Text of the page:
## Abstract

Refine your interpretative skills in using the languages of the math class.

Consider regularly selecting from the verbal, written, pictorial, and concrete language familiies.

Consider the employment of more than one family to achieve and enhance communication.

## Please Complete This Pre-Test (Mentally if you wish.)

1. Determine the inverse of .
2. Explain why this is the inverse.
3. Consider the sequence of statements:
Solve: x2 + 2x - 3 =0
(x + 3)(x - 1)= 0
x + 3 =0     x - 1 =0
x = -3, x = 1
Explain why this is true.
4. Explain the term "math wars."
5. Answer showing work. Find the integers.
Three consecutive integers are involved. The sum of the first, triple the middle, and four times the largest is 131.
6. What is the standard US railroad gauge?

### Features of the Languages of the Math Classroom

• If two people don't speak the same "language," communication cannot occur unless an interpreter or another "language" is used.
• People have a fondness, even a loyalty, for their primary language. REPRESSION of another language is often strong.
• People have a hesitance, even a reluctance, to use a language if they do not feel they have sufficient proficiency in the language to express themselves clearly, perhaps even expertly.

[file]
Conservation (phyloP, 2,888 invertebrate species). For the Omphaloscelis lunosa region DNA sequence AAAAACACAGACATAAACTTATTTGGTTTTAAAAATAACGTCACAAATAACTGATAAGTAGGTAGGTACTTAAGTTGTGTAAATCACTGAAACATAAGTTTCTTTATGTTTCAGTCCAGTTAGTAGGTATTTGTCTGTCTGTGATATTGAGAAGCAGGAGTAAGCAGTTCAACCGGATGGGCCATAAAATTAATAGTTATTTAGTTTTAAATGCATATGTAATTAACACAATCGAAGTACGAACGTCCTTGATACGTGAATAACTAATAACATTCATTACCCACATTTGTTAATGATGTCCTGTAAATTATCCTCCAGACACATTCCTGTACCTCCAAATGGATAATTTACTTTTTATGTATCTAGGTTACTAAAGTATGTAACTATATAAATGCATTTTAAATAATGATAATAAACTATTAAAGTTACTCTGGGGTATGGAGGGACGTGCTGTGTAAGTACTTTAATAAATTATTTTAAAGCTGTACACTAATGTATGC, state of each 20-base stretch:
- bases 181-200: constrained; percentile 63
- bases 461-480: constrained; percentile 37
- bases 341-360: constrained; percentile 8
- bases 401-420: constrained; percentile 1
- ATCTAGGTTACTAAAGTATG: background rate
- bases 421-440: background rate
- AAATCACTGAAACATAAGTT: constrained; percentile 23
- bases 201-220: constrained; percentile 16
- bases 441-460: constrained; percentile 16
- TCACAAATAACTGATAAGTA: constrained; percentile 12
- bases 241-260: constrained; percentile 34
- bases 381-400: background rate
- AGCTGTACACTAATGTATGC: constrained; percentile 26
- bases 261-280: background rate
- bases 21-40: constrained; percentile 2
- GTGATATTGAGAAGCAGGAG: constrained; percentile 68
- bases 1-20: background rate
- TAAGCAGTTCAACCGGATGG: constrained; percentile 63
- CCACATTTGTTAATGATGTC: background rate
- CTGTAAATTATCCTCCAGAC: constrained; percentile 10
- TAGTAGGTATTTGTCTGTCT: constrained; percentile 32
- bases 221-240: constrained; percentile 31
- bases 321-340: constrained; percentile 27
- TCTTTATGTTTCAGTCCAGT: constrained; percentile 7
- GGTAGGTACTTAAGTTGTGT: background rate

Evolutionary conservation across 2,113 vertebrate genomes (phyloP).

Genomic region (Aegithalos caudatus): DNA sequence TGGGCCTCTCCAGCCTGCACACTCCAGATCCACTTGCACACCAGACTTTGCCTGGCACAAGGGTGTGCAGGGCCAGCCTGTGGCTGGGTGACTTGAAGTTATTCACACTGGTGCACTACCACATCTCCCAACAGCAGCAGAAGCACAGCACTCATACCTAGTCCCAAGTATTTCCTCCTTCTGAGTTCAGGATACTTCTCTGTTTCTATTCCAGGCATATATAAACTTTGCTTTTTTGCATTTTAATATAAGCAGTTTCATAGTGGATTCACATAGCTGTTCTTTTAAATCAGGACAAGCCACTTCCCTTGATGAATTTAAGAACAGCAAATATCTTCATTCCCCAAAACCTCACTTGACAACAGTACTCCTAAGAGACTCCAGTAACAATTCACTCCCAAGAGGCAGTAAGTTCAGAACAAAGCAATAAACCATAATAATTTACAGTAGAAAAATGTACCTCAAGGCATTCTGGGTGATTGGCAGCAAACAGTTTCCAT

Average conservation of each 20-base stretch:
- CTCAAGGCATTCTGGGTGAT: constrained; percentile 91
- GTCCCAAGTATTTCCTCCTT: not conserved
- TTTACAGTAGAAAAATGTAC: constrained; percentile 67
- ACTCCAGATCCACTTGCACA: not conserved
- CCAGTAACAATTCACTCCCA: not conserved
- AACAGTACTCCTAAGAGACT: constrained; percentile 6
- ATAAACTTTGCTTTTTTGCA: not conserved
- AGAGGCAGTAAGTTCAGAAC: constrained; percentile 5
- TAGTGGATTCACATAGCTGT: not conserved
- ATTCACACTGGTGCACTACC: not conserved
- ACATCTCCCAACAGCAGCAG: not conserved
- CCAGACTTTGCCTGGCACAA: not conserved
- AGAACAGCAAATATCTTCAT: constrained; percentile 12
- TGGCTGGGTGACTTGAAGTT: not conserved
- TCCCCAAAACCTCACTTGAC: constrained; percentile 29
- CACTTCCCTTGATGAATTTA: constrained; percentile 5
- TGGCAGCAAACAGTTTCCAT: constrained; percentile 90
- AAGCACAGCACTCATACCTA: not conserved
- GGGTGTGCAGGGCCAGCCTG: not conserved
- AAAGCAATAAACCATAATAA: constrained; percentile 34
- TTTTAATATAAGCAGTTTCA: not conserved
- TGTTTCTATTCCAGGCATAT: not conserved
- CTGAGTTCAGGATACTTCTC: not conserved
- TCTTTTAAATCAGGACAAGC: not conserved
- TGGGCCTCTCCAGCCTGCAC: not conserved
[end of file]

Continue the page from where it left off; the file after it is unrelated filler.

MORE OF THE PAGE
### It is often the case that:

• Fluency in one language does not imply fluency in other languages.
• Fluency in one language of a family facilitates mastery of a new language in the same family.
• Introduction of a new language often introduces a new dimension of thought.

REPRESSION

REPRESENTATION

OPERATION

CREATION

INTERPRETATION

### Levels of Proficiency

REPRESSION -  "Ignore it. It's substandard communication."
• "It's not another language, it's slang. It's not math the way I've always spoken it."
• In the late 1970s, college professors refused to use calculators and used slide rules instead.
• In the 1990s, students refused to use pencil & paper and used calculators instead.
• In the early 1990s, teachers refused to use calculators and used pencil & paper instead.
• Still some high school teachers refuse to use manipulatives and use symbol manipulation instead.
REPRESENTATION - "How do you say/represent this or that?"
• Speak of things/nouns: an equation, an expression, an exponent, an exponential.
• Cognition is enhanced by Reflection, summary/debriefing,visualization
• Once representation is begun, one might "go overboard" it using a new language.
OPERATION - "What can you do with this?" or "How do you do this?"
• Speak of doings/verbs: solve an equation, simplify an expression.